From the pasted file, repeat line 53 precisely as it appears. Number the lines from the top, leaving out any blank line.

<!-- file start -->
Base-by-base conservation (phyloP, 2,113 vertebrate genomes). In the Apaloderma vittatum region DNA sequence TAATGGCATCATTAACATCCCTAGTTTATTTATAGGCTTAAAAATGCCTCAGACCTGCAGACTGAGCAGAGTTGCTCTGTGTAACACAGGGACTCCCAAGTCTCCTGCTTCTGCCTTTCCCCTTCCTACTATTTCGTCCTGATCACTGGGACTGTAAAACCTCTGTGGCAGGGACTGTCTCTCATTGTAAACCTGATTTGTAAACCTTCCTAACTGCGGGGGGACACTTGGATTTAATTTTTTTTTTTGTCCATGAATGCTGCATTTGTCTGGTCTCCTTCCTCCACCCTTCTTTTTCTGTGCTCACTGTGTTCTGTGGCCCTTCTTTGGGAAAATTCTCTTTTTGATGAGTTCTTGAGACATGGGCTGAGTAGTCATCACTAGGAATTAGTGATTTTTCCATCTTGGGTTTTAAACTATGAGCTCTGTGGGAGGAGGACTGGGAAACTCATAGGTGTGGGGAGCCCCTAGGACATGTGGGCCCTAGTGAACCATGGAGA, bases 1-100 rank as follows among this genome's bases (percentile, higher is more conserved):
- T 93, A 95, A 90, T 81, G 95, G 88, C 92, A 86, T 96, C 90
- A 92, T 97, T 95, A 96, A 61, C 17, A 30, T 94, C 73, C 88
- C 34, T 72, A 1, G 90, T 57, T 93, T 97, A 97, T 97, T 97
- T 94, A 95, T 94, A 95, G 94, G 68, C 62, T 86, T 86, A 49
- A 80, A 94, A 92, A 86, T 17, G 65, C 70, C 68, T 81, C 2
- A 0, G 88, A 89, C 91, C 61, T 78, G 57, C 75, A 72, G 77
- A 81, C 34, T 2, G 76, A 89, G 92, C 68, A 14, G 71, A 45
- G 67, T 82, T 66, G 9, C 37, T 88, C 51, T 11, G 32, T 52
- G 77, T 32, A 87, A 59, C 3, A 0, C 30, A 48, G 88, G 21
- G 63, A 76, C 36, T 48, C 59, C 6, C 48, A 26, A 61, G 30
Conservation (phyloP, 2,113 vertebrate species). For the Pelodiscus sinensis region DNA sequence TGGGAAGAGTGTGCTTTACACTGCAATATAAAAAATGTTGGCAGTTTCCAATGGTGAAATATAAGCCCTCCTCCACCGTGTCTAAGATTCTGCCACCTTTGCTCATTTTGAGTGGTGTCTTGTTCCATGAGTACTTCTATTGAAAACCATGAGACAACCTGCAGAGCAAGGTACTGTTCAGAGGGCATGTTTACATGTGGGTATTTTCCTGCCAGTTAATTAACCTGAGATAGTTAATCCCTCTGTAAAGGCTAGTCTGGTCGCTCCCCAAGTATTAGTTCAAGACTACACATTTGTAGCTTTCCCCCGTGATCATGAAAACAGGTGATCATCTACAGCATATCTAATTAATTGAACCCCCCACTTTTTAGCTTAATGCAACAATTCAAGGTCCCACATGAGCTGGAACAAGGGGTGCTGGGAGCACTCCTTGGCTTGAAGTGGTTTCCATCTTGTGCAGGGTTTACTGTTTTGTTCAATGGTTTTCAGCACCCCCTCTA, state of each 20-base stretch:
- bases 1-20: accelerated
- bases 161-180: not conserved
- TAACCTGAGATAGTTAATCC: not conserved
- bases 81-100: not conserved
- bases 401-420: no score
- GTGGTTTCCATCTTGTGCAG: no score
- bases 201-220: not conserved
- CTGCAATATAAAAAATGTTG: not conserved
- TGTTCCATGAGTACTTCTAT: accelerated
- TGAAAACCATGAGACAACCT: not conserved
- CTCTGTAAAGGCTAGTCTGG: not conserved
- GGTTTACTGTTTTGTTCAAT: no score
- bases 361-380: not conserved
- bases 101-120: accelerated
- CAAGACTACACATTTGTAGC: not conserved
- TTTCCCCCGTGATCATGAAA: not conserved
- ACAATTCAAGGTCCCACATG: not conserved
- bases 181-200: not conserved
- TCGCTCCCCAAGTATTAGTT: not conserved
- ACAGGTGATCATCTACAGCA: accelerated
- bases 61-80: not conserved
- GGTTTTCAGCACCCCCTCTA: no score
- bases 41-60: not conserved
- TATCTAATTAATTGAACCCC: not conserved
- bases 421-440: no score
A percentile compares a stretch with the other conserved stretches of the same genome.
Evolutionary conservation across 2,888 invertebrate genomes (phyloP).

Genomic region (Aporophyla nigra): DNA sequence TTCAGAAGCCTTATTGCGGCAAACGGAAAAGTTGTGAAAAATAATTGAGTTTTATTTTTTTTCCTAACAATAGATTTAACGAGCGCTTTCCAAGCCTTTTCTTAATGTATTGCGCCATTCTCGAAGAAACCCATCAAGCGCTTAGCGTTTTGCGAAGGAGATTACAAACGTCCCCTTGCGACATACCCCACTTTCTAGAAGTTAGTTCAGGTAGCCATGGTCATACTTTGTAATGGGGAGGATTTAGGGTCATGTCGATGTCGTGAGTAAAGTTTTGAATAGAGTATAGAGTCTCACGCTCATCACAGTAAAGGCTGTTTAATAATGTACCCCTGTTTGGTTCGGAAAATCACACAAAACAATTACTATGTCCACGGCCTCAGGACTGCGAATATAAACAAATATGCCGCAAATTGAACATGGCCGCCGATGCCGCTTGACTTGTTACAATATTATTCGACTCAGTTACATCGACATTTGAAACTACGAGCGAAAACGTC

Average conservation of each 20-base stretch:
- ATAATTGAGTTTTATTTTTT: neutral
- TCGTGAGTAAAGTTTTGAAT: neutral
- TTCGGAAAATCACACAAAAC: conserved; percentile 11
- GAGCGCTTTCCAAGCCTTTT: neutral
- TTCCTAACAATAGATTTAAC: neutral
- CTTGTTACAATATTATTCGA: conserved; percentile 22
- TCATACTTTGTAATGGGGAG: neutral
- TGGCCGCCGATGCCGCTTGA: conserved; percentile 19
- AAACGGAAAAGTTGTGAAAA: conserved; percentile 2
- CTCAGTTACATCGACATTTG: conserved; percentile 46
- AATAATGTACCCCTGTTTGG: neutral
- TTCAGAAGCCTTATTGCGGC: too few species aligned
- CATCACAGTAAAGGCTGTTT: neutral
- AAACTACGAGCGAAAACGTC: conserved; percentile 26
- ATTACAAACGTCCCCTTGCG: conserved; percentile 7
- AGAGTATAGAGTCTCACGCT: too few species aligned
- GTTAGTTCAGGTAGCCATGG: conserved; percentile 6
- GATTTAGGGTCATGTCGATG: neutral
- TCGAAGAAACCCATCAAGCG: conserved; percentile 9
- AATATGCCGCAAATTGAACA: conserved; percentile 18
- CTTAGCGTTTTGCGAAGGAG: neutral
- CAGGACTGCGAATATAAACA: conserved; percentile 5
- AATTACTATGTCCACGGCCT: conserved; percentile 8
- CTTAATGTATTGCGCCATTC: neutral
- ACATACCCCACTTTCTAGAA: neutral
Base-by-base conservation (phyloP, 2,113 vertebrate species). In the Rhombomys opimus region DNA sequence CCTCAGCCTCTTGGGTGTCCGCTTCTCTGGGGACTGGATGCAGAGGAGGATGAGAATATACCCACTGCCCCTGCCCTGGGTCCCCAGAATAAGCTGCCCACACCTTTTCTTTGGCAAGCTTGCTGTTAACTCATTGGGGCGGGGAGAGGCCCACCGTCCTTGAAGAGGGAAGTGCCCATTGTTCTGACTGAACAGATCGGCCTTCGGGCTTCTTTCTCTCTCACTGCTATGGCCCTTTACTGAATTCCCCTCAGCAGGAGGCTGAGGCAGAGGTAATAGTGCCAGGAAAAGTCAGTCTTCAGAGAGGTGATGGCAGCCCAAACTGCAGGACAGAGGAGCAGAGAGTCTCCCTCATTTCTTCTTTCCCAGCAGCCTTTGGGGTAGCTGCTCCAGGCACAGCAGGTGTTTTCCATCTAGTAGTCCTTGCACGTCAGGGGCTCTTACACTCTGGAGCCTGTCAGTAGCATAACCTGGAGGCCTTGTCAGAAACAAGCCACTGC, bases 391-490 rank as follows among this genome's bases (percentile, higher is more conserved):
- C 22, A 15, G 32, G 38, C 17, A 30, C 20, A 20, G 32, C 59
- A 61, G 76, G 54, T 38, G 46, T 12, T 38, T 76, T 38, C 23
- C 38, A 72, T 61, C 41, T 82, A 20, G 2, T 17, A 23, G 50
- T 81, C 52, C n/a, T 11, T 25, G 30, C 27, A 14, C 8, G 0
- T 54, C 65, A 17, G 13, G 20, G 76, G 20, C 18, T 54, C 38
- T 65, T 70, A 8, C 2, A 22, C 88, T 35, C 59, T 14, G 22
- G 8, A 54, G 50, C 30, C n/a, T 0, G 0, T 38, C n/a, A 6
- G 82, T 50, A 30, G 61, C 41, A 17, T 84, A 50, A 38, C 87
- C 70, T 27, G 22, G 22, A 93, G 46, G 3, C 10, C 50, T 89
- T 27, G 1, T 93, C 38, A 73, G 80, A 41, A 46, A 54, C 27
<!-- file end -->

- TTCAGAAGCCTTATTGCGGC: too few species aligned